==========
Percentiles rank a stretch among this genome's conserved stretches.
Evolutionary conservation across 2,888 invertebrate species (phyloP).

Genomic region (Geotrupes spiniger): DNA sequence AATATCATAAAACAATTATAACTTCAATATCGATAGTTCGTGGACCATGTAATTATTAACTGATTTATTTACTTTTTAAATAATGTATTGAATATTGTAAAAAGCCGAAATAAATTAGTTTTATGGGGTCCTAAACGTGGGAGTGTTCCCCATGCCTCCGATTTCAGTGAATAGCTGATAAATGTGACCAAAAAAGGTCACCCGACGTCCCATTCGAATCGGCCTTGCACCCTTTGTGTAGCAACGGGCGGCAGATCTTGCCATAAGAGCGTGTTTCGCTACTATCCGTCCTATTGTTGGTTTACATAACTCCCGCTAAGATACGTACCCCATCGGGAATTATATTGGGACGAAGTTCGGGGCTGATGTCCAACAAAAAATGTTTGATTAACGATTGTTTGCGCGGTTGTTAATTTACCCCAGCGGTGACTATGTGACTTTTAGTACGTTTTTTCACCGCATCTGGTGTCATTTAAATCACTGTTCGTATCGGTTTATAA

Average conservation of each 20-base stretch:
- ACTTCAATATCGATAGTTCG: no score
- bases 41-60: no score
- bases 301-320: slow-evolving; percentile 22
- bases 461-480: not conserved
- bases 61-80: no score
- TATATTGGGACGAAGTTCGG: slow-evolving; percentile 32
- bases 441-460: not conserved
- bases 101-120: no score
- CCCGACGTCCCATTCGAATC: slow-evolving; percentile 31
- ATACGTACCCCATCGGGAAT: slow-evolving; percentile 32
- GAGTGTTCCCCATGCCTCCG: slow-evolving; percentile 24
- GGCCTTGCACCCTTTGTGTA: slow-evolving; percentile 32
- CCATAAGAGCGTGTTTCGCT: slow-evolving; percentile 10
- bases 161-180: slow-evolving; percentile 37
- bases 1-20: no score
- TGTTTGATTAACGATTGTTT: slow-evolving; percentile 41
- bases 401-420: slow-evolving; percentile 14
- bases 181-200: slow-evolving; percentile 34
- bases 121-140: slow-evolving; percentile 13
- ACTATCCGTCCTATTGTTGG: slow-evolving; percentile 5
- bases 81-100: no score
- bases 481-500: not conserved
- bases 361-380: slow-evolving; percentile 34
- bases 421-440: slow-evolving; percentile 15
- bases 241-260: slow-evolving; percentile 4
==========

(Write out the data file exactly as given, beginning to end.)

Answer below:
Percentiles rank a stretch among this genome's conserved stretches.
Evolutionary conservation across 2,888 invertebrate species (phyloP).

Genomic region (Geotrupes spiniger): DNA sequence AATATCATAAAACAATTATAACTTCAATATCGATAGTTCGTGGACCATGTAATTATTAACTGATTTATTTACTTTTTAAATAATGTATTGAATATTGTAAAAAGCCGAAATAAATTAGTTTTATGGGGTCCTAAACGTGGGAGTGTTCCCCATGCCTCCGATTTCAGTGAATAGCTGATAAATGTGACCAAAAAAGGTCACCCGACGTCCCATTCGAATCGGCCTTGCACCCTTTGTGTAGCAACGGGCGGCAGATCTTGCCATAAGAGCGTGTTTCGCTACTATCCGTCCTATTGTTGGTTTACATAACTCCCGCTAAGATACGTACCCCATCGGGAATTATATTGGGACGAAGTTCGGGGCTGATGTCCAACAAAAAATGTTTGATTAACGATTGTTTGCGCGGTTGTTAATTTACCCCAGCGGTGACTATGTGACTTTTAGTACGTTTTTTCACCGCATCTGGTGTCATTTAAATCACTGTTCGTATCGGTTTATAA

Average conservation of each 20-base stretch:
- ACTTCAATATCGATAGTTCG: no score
- bases 41-60: no score
- bases 301-320: slow-evolving; percentile 22
- bases 461-480: not conserved
- bases 61-80: no score
- TATATTGGGACGAAGTTCGG: slow-evolving; percentile 32
- bases 441-460: not conserved
- bases 101-120: no score
- CCCGACGTCCCATTCGAATC: slow-evolving; percentile 31
- ATACGTACCCCATCGGGAAT: slow-evolving; percentile 32
- GAGTGTTCCCCATGCCTCCG: slow-evolving; percentile 24
- GGCCTTGCACCCTTTGTGTA: slow-evolving; percentile 32
- CCATAAGAGCGTGTTTCGCT: slow-evolving; percentile 10
- bases 161-180: slow-evolving; percentile 37
- bases 1-20: no score
- TGTTTGATTAACGATTGTTT: slow-evolving; percentile 41
- bases 401-420: slow-evolving; percentile 14
- bases 181-200: slow-evolving; percentile 34
- bases 121-140: slow-evolving; percentile 13
- ACTATCCGTCCTATTGTTGG: slow-evolving; percentile 5
- bases 81-100: no score
- bases 481-500: not conserved
- bases 361-380: slow-evolving; percentile 34
- bases 421-440: slow-evolving; percentile 15
- bases 241-260: slow-evolving; percentile 4